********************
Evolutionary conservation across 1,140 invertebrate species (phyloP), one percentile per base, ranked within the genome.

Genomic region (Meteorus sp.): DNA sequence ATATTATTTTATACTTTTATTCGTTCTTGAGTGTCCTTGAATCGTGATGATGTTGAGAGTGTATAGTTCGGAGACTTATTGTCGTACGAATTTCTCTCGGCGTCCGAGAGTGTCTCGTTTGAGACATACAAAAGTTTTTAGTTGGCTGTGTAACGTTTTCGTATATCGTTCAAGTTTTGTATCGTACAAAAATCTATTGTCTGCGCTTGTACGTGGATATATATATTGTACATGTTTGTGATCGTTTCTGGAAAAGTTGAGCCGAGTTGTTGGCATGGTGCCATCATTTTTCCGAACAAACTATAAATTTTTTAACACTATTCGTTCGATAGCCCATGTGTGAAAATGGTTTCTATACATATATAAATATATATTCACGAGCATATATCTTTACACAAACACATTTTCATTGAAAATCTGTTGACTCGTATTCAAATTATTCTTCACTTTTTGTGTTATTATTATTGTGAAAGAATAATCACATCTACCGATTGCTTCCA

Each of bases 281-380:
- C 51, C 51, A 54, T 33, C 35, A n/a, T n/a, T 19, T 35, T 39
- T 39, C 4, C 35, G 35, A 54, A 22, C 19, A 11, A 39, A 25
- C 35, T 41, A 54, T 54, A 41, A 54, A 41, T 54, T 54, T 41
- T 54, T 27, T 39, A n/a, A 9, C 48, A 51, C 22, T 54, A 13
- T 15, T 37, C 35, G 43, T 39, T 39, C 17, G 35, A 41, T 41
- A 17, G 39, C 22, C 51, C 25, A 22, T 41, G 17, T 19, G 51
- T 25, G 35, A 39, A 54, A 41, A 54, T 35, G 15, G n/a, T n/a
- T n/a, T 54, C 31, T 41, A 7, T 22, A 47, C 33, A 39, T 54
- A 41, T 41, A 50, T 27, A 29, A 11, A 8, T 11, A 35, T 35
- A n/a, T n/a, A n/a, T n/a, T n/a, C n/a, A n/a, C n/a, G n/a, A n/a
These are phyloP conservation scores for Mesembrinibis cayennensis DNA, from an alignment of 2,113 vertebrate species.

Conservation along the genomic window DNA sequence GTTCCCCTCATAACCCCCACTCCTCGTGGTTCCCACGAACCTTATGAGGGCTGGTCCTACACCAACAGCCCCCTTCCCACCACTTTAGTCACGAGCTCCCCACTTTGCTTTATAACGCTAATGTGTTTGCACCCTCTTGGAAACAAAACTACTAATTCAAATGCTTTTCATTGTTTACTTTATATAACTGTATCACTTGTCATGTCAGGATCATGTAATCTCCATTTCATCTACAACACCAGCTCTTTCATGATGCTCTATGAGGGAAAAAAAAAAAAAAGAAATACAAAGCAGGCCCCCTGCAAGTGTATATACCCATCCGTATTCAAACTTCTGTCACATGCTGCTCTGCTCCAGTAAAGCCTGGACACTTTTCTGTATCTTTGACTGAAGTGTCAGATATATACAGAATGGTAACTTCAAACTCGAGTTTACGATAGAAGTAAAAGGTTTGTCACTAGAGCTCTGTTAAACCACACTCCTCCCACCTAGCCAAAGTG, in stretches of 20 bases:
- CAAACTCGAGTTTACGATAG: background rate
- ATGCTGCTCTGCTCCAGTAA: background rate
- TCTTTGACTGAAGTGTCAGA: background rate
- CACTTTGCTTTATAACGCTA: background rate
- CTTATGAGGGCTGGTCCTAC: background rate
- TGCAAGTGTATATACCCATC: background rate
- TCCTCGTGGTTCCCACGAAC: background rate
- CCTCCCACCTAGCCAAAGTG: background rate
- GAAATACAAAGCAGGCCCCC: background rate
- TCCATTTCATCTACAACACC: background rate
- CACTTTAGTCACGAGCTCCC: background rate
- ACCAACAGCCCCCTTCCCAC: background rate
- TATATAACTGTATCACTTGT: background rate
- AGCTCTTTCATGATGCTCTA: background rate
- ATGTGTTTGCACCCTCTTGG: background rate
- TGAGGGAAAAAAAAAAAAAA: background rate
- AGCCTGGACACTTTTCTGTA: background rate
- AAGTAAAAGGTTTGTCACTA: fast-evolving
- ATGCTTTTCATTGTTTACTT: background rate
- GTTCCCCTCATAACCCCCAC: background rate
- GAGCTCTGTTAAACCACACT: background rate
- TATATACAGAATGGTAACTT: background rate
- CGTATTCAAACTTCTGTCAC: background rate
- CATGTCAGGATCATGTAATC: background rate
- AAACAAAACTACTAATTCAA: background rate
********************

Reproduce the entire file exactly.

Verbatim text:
Evolutionary conservation across 1,140 invertebrate species (phyloP), one percentile per base, ranked within the genome.

Genomic region (Meteorus sp.): DNA sequence ATATTATTTTATACTTTTATTCGTTCTTGAGTGTCCTTGAATCGTGATGATGTTGAGAGTGTATAGTTCGGAGACTTATTGTCGTACGAATTTCTCTCGGCGTCCGAGAGTGTCTCGTTTGAGACATACAAAAGTTTTTAGTTGGCTGTGTAACGTTTTCGTATATCGTTCAAGTTTTGTATCGTACAAAAATCTATTGTCTGCGCTTGTACGTGGATATATATATTGTACATGTTTGTGATCGTTTCTGGAAAAGTTGAGCCGAGTTGTTGGCATGGTGCCATCATTTTTCCGAACAAACTATAAATTTTTTAACACTATTCGTTCGATAGCCCATGTGTGAAAATGGTTTCTATACATATATAAATATATATTCACGAGCATATATCTTTACACAAACACATTTTCATTGAAAATCTGTTGACTCGTATTCAAATTATTCTTCACTTTTTGTGTTATTATTATTGTGAAAGAATAATCACATCTACCGATTGCTTCCA

Each of bases 281-380:
- C 51, C 51, A 54, T 33, C 35, A n/a, T n/a, T 19, T 35, T 39
- T 39, C 4, C 35, G 35, A 54, A 22, C 19, A 11, A 39, A 25
- C 35, T 41, A 54, T 54, A 41, A 54, A 41, T 54, T 54, T 41
- T 54, T 27, T 39, A n/a, A 9, C 48, A 51, C 22, T 54, A 13
- T 15, T 37, C 35, G 43, T 39, T 39, C 17, G 35, A 41, T 41
- A 17, G 39, C 22, C 51, C 25, A 22, T 41, G 17, T 19, G 51
- T 25, G 35, A 39, A 54, A 41, A 54, T 35, G 15, G n/a, T n/a
- T n/a, T 54, C 31, T 41, A 7, T 22, A 47, C 33, A 39, T 54
- A 41, T 41, A 50, T 27, A 29, A 11, A 8, T 11, A 35, T 35
- A n/a, T n/a, A n/a, T n/a, T n/a, C n/a, A n/a, C n/a, G n/a, A n/a
These are phyloP conservation scores for Mesembrinibis cayennensis DNA, from an alignment of 2,113 vertebrate species.

Conservation along the genomic window DNA sequence GTTCCCCTCATAACCCCCACTCCTCGTGGTTCCCACGAACCTTATGAGGGCTGGTCCTACACCAACAGCCCCCTTCCCACCACTTTAGTCACGAGCTCCCCACTTTGCTTTATAACGCTAATGTGTTTGCACCCTCTTGGAAACAAAACTACTAATTCAAATGCTTTTCATTGTTTACTTTATATAACTGTATCACTTGTCATGTCAGGATCATGTAATCTCCATTTCATCTACAACACCAGCTCTTTCATGATGCTCTATGAGGGAAAAAAAAAAAAAAGAAATACAAAGCAGGCCCCCTGCAAGTGTATATACCCATCCGTATTCAAACTTCTGTCACATGCTGCTCTGCTCCAGTAAAGCCTGGACACTTTTCTGTATCTTTGACTGAAGTGTCAGATATATACAGAATGGTAACTTCAAACTCGAGTTTACGATAGAAGTAAAAGGTTTGTCACTAGAGCTCTGTTAAACCACACTCCTCCCACCTAGCCAAAGTG, in stretches of 20 bases:
- CAAACTCGAGTTTACGATAG: background rate
- ATGCTGCTCTGCTCCAGTAA: background rate
- TCTTTGACTGAAGTGTCAGA: background rate
- CACTTTGCTTTATAACGCTA: background rate
- CTTATGAGGGCTGGTCCTAC: background rate
- TGCAAGTGTATATACCCATC: background rate
- TCCTCGTGGTTCCCACGAAC: background rate
- CCTCCCACCTAGCCAAAGTG: background rate
- GAAATACAAAGCAGGCCCCC: background rate
- TCCATTTCATCTACAACACC: background rate
- CACTTTAGTCACGAGCTCCC: background rate
- ACCAACAGCCCCCTTCCCAC: background rate
- TATATAACTGTATCACTTGT: background rate
- AGCTCTTTCATGATGCTCTA: background rate
- ATGTGTTTGCACCCTCTTGG: background rate
- TGAGGGAAAAAAAAAAAAAA: background rate
- AGCCTGGACACTTTTCTGTA: background rate
- AAGTAAAAGGTTTGTCACTA: fast-evolving
- ATGCTTTTCATTGTTTACTT: background rate
- GTTCCCCTCATAACCCCCAC: background rate
- GAGCTCTGTTAAACCACACT: background rate
- TATATACAGAATGGTAACTT: background rate
- CGTATTCAAACTTCTGTCAC: background rate
- CATGTCAGGATCATGTAATC: background rate
- AAACAAAACTACTAATTCAA: background rate